Today, we’re talking about doing that with prayer. And we’ll learn that while Jesus taught us a framework for prayer, He also taught us that the kind of people who pray fit a certain stereotype and know who God is and who we are in relationship to Him in a way that fuels their prayers.

Scripture: Luke 11:1-13; Galatians 4:4-7

Reset with God’s Word

God has designed humans and the world around us to experience new beginnings, new mornings, new seasons, and new years. In 2021 at Foothills, we are pushing the “reset” button to re-engage one another and our neighborhoods with the gospel. This means applying old truths to the new year.

Scripture: Psalm 119:129-136

Agents of God’s Lovingkindness

God’s lovingkindness is oftentimes granted to us through agents of His grace.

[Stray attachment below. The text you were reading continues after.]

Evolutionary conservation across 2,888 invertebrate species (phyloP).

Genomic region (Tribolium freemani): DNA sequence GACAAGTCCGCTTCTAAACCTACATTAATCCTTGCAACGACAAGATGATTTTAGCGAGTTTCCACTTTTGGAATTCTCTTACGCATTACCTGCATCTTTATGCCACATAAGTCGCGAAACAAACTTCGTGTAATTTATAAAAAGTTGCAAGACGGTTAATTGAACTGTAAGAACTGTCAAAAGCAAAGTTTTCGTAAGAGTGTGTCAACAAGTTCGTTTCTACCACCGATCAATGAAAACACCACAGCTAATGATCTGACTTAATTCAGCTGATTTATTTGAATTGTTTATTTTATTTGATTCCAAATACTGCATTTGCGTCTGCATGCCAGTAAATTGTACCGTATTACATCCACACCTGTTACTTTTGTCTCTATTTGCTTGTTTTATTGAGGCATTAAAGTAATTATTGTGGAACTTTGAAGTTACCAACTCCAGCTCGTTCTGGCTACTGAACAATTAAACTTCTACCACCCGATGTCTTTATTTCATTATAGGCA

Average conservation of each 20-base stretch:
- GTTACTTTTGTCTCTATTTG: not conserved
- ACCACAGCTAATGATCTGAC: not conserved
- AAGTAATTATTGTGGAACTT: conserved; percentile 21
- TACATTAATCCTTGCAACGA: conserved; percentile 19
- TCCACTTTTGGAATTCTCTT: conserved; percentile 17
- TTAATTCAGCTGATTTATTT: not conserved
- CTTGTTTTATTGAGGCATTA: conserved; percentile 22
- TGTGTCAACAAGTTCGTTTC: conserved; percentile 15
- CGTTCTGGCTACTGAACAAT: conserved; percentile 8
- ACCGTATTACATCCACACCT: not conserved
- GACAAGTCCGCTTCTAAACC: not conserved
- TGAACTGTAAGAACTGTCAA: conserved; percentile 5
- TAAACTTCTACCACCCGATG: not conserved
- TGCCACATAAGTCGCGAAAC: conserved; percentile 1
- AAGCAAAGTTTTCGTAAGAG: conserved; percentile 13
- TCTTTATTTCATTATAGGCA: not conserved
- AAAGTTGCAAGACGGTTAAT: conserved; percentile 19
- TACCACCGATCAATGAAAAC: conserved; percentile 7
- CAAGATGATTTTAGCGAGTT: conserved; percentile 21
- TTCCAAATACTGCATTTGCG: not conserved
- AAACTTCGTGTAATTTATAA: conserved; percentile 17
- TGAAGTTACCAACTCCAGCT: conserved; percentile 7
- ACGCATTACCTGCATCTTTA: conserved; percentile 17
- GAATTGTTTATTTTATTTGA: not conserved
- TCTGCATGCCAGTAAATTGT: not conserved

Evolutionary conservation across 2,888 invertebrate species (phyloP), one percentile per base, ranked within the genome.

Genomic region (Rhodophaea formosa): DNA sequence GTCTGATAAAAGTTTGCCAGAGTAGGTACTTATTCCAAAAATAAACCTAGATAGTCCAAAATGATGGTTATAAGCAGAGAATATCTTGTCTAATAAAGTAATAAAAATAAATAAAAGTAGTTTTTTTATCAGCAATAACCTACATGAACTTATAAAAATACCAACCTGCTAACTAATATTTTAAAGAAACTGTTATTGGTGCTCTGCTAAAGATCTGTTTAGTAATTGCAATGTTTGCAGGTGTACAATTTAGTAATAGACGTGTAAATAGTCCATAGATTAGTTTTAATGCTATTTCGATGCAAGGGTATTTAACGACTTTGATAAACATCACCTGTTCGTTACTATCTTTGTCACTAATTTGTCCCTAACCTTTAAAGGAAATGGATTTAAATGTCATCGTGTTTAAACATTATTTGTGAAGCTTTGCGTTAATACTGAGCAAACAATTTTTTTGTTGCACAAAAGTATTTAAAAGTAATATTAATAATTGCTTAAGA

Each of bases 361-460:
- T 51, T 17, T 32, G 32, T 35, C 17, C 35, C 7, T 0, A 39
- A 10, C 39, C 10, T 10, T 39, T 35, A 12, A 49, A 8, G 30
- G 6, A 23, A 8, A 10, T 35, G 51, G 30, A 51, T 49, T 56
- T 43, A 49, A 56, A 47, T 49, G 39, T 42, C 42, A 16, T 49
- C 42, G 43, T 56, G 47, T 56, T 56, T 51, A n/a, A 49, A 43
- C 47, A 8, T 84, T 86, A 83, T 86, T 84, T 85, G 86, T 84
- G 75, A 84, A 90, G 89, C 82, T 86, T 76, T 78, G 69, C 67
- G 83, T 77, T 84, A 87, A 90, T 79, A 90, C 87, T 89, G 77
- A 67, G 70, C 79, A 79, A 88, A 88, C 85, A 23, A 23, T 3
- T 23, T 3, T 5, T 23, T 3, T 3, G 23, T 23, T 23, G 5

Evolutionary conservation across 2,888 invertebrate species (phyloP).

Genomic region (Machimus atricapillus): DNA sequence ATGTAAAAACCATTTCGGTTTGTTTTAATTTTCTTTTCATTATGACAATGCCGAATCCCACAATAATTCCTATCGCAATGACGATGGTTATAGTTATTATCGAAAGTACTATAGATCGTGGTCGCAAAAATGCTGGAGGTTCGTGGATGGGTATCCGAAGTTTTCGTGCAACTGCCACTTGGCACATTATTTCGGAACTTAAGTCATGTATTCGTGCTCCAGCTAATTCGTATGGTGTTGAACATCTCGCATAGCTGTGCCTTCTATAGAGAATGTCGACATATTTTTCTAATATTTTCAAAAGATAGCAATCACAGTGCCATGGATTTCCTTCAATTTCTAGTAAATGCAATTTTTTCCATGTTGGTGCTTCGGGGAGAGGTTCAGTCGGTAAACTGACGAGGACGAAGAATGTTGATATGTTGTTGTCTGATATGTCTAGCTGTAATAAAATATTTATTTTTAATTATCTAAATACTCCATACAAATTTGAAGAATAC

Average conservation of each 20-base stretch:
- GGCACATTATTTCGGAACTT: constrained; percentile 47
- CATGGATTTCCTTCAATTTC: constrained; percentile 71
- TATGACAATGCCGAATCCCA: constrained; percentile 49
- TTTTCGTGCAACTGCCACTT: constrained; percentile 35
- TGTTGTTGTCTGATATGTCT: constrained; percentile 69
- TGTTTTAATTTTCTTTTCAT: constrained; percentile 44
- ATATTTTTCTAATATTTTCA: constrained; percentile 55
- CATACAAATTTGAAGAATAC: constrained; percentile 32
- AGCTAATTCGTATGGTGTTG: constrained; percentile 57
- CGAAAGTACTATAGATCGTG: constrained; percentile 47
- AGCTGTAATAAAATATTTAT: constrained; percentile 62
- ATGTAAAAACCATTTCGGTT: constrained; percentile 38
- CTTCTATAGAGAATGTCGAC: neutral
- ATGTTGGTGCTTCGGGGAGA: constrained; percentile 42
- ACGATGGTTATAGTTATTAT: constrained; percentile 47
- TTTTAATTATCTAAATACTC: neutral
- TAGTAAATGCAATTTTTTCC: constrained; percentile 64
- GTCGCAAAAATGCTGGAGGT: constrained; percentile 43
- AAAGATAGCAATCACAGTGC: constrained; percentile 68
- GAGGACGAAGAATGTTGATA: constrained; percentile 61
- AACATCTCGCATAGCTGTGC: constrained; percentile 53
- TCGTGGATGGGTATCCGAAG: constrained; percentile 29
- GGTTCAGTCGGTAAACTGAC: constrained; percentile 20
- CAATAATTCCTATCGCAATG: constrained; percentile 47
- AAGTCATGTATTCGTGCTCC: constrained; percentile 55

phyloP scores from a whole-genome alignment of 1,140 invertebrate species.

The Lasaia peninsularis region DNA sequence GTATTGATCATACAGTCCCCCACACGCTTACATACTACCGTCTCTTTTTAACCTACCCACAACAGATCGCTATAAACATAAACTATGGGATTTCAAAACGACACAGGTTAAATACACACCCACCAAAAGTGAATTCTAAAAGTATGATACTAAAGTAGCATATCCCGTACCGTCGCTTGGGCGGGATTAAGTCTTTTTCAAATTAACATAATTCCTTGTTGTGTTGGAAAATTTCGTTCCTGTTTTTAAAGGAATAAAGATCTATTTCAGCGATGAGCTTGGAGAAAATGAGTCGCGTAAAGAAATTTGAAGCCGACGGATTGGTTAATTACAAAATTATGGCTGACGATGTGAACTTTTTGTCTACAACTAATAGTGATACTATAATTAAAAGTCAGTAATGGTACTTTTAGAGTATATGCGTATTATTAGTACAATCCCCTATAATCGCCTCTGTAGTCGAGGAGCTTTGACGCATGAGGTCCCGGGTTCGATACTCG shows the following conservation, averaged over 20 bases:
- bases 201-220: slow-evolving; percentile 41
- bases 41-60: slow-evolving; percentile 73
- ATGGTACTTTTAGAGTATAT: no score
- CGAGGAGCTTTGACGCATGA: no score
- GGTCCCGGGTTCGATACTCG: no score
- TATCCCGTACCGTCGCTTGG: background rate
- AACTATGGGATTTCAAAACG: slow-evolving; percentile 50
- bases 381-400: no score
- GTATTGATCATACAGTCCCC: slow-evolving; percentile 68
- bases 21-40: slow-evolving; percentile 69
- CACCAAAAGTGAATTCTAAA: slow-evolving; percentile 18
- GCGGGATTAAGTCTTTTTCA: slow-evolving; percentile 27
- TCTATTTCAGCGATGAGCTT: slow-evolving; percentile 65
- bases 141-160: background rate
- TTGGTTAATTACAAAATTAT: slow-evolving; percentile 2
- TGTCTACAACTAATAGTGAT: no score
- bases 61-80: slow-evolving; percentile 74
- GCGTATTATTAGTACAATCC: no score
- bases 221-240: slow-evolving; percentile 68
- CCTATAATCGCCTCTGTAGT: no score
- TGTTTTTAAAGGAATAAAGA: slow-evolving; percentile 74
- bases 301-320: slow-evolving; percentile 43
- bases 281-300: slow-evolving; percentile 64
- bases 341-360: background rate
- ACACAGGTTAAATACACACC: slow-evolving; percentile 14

Scripture: Ruth 2

A Prayer and a Promise for Unfinished People

Paul brings his first and deeply affirming, encouraging letter to the Thessalonians to a close. He prays that their sanctification, God’s will for them, will be finished and through at the coming of the Lord Jesus Christ. And he promises them that their faithful, heavenly Father, the God of peace, will surely do it!

In the midst of all the rigor of this call to walk in a way that pleases God more and more, in the face of opposition that seems unrelenting, he urges them on through his prayer and his promise.

As followers of Jesus in a world broken by sin and pressing hard against our faith in Christ, and in this life with its temptations pulling on our flesh, we often feel the discouragement and a kind of futility in living this life to which we’ve been called. We feel very unfinished, with the finish line nowhere in sight. But through his prayer and promise, Paul urges them and us, not to lose heart today because on that day He (our faithful Father) will make what’s unfinished glorious!